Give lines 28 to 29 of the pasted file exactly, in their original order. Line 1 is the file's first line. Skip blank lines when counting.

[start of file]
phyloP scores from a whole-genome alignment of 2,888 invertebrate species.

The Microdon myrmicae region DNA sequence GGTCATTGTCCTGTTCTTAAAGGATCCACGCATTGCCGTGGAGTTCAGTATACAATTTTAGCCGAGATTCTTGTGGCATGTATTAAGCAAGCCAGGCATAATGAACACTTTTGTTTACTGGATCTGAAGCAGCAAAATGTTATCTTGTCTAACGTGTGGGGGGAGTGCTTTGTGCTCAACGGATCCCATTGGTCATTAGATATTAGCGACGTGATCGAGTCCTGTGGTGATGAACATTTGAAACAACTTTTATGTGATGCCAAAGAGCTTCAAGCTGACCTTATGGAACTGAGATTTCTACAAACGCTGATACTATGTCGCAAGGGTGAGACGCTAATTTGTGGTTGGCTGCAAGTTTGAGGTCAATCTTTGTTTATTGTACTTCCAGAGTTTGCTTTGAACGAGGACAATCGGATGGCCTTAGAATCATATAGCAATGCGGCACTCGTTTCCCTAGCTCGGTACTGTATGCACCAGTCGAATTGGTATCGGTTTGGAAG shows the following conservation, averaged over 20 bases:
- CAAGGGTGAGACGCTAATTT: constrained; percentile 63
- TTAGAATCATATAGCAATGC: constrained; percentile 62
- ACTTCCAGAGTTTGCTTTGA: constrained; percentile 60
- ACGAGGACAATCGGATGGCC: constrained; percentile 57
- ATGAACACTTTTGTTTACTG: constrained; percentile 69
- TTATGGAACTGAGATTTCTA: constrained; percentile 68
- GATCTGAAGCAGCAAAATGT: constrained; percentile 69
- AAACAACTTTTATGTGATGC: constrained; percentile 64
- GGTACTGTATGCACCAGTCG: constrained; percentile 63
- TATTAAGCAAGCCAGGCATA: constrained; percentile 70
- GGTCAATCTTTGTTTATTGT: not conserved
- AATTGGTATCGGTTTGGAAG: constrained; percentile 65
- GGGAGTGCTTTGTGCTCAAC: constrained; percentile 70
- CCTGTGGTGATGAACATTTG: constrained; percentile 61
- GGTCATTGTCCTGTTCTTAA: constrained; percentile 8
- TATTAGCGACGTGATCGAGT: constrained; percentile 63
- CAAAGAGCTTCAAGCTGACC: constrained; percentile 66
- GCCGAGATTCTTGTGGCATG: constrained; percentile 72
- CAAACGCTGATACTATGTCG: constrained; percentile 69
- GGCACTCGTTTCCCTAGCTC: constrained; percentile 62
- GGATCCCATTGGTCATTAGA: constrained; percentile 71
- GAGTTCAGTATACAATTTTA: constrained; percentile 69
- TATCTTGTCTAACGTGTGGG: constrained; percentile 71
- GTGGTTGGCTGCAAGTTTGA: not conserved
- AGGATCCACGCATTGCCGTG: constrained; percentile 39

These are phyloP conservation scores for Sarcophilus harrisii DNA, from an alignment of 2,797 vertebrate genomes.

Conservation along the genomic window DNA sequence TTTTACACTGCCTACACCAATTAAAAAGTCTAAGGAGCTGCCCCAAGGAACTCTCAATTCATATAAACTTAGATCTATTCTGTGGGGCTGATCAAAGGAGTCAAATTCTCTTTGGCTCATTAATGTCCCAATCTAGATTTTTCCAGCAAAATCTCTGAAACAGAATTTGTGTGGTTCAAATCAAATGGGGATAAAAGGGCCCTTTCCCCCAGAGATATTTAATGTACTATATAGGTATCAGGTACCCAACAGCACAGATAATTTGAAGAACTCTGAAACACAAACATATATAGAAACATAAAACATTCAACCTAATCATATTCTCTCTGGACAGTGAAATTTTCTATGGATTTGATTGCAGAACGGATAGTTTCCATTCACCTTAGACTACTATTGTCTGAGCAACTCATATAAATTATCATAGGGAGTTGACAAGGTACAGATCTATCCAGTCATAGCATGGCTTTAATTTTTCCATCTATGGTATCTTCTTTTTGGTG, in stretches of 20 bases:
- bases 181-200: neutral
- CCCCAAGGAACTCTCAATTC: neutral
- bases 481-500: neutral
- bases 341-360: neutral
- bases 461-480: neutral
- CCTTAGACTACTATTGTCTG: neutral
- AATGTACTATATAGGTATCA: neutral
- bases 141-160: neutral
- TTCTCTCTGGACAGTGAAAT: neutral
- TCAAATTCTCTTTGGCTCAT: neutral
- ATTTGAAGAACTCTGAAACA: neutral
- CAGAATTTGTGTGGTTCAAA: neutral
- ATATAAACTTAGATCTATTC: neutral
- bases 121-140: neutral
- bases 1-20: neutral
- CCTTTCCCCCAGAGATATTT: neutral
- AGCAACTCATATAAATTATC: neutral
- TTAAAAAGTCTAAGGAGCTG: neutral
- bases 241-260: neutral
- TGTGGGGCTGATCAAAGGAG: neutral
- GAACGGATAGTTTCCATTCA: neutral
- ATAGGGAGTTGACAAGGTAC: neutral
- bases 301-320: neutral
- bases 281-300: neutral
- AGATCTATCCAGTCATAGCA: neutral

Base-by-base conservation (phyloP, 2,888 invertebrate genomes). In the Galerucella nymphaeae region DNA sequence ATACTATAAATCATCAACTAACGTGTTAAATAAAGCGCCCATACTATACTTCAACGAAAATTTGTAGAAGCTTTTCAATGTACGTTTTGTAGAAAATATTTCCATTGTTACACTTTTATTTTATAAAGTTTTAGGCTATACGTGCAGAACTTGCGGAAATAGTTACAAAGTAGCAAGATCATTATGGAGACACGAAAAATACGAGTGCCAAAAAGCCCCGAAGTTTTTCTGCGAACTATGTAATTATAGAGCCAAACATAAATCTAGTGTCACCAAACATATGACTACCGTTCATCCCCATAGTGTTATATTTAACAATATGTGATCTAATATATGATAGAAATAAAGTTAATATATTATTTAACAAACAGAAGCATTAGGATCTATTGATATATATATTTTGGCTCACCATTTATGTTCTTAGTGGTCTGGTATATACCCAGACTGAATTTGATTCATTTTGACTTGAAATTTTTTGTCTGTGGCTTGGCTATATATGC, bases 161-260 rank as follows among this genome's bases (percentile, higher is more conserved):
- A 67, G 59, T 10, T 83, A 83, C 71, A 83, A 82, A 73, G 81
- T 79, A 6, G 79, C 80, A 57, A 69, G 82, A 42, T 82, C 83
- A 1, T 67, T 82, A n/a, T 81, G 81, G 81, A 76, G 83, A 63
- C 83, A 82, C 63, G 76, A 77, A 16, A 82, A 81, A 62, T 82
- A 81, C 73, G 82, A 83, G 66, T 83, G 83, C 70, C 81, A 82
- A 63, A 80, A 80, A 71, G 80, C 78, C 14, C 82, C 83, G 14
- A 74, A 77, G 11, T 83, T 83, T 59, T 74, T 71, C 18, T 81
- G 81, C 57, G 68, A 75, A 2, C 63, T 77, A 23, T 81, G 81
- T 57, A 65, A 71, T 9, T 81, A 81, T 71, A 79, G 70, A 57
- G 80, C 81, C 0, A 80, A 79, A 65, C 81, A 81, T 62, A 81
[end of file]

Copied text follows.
These are phyloP conservation scores for Sarcophilus harrisii DNA, from an alignment of 2,797 vertebrate genomes.

Conservation along the genomic window DNA sequence TTTTACACTGCCTACACCAATTAAAAAGTCTAAGGAGCTGCCCCAAGGAACTCTCAATTCATATAAACTTAGATCTATTCTGTGGGGCTGATCAAAGGAGTCAAATTCTCTTTGGCTCATTAATGTCCCAATCTAGATTTTTCCAGCAAAATCTCTGAAACAGAATTTGTGTGGTTCAAATCAAATGGGGATAAAAGGGCCCTTTCCCCCAGAGATATTTAATGTACTATATAGGTATCAGGTACCCAACAGCACAGATAATTTGAAGAACTCTGAAACACAAACATATATAGAAACATAAAACATTCAACCTAATCATATTCTCTCTGGACAGTGAAATTTTCTATGGATTTGATTGCAGAACGGATAGTTTCCATTCACCTTAGACTACTATTGTCTGAGCAACTCATATAAATTATCATAGGGAGTTGACAAGGTACAGATCTATCCAGTCATAGCATGGCTTTAATTTTTCCATCTATGGTATCTTCTTTTTGGTG, in stretches of 20 bases: